The Judgment expected this morning in the UK Supreme Court on the HS2 Action Alliance has rejected the HS2 Action Alliance appeal. The points of appeal are listed below. The administrative law procedure for judicial review permits parties in this significant case to challenge the reasonableness of the Government’s decision to go ahead with its plans for a high speed rail network; the challenge in this case appearing to be failure to consult during the environmental assessment process. A serious question was as to whether sufficient time has been allowed to assess environmental issues, including assessment by Members of Parliament; and thus parliamentary procedure would fail to meet the requirements of the environmental directive. This point of appeal also appears to have been rejected.
The Secretary of State issued a Command paper titled ‘High Speed Rail: Investing in Britain’s Future—Decisions and Next Steps’ (DNS) setting out the government’s strategy for a new national high speed rail network called High Speed Two (HS2) from London to Birmingham, Manchester, and Leeds. The appellants contend that the Decisions and Next Steps (the ‘DNS’) paper is a ‘plan or program’ that is ‘required by administrative provisions’ and ‘sets the framework for development consent’ of HS2 and falls within articles 2 and 3 of Directive 2001/42/EC the Strategic Environmental Assessment Directive (the SEAD) as transposed by the Environmental Assessment of Plans and Programmes Regulations 2004. Justice Ouseley, found at first instance, that the consultation process in respect of the compensation decision was so unfair as to be unlawful. On all other grounds, however, he dismissed the claims, as did the Court of Appeal.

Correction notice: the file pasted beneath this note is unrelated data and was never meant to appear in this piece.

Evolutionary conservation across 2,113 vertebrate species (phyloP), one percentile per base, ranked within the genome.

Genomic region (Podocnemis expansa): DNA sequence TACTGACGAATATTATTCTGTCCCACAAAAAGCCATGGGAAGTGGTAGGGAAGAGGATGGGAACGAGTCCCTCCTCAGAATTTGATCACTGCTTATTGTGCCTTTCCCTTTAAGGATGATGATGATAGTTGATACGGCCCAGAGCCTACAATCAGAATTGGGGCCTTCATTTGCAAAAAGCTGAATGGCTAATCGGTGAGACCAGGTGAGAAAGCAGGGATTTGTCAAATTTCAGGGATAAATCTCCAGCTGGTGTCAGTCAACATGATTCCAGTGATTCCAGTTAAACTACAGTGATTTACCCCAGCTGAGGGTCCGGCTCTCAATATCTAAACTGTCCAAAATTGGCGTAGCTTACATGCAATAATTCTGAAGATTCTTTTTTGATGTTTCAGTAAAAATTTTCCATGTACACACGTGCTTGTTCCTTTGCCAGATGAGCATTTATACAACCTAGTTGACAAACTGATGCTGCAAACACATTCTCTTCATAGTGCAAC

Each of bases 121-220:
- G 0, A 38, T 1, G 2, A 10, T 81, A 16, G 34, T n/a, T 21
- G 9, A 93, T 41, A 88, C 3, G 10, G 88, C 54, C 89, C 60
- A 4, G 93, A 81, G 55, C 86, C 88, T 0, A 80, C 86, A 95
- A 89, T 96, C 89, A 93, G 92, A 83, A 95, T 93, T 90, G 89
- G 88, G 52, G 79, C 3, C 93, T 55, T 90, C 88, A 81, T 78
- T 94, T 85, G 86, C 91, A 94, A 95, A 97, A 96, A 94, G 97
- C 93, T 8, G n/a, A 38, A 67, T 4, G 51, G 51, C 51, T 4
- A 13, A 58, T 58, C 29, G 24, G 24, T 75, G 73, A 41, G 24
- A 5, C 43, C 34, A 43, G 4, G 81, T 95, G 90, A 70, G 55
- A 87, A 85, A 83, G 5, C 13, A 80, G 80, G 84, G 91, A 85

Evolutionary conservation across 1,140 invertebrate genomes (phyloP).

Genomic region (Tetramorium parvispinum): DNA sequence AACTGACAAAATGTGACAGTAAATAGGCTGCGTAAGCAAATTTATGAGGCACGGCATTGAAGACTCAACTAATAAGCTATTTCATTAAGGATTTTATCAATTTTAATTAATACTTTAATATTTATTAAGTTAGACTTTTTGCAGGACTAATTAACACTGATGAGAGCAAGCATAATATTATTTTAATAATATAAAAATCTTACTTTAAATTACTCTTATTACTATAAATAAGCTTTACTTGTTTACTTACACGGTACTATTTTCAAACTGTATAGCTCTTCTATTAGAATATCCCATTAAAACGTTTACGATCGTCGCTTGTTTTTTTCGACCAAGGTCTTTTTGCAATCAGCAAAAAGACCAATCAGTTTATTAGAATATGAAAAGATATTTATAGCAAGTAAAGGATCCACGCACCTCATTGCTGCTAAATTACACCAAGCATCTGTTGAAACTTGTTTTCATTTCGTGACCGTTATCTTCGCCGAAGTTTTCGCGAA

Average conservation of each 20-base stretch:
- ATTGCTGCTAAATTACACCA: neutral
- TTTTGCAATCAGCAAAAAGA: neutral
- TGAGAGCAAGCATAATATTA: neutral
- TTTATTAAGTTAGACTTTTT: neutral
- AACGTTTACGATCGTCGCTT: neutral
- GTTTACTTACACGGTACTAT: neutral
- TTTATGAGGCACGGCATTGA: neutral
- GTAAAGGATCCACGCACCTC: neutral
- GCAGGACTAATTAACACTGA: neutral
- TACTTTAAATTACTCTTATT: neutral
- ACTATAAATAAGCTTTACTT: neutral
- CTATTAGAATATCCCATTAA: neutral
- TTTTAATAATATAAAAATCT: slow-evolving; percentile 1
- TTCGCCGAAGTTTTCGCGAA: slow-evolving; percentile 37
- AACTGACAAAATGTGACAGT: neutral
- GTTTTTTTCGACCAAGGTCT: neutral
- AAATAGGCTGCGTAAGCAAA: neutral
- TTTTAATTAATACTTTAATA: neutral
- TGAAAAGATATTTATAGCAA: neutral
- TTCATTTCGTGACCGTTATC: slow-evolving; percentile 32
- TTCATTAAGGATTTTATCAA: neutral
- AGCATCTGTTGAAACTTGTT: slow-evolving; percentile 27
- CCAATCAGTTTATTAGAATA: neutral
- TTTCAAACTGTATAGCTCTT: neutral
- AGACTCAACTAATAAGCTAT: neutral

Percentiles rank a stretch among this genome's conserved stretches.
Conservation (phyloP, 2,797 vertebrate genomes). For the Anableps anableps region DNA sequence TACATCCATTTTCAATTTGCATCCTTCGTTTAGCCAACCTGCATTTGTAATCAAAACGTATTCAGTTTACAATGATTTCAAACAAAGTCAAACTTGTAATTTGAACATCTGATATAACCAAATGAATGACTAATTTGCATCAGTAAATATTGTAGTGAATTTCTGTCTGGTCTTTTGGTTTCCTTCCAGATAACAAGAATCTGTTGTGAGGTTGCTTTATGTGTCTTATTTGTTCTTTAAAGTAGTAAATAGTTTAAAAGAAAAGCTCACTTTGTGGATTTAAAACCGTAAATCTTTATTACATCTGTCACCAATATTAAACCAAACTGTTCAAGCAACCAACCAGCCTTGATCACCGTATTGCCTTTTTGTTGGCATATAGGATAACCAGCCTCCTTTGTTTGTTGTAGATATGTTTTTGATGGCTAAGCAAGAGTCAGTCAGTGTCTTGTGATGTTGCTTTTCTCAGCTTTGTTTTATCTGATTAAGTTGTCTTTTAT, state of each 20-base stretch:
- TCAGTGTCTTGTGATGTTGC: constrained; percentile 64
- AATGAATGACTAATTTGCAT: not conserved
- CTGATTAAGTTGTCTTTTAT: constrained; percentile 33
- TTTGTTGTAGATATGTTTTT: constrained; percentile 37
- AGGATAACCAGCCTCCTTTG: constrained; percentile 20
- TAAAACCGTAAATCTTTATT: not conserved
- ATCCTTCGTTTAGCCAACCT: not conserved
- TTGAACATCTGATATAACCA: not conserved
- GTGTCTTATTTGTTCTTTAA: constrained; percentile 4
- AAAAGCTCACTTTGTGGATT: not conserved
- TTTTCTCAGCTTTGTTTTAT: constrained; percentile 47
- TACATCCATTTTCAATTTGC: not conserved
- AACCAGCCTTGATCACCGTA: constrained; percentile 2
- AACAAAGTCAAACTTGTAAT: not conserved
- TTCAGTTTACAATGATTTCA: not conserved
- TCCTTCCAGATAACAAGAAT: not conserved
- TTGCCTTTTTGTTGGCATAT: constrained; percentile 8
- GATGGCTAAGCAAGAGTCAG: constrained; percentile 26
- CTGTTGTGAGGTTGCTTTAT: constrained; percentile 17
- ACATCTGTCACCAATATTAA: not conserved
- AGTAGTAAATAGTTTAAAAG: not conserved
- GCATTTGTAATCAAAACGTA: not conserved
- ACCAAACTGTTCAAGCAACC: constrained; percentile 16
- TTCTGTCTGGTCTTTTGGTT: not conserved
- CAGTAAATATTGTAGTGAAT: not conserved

Main points of appeal:
1. Whether plans that may influence the Parliamentary consent process should be effectively excluded from the requirements of strategic environmental assessment by an unduly restrictive interpretation or application of the Strategic Envinronmental Assessment Directive (the SEAD); and contrary to EU environmental law.
2. Whether on the facts the Secretary of State’s ‘Decisions and Next Steps’ (DNS) paper would have a sufficient influence on Parliament to engage the SEAD (the Strategic Environmental Assessment Directive) and whether its very potential to influence Parliament is a compelling factor since, by the time the Bill process is underway, it will too late to challenge the decision in the DNS and provide proof of actual influence;
The writer has not followed the appeal closely, however the Case summary and Judgment issued this morning given its topicality and public importancea are linked below.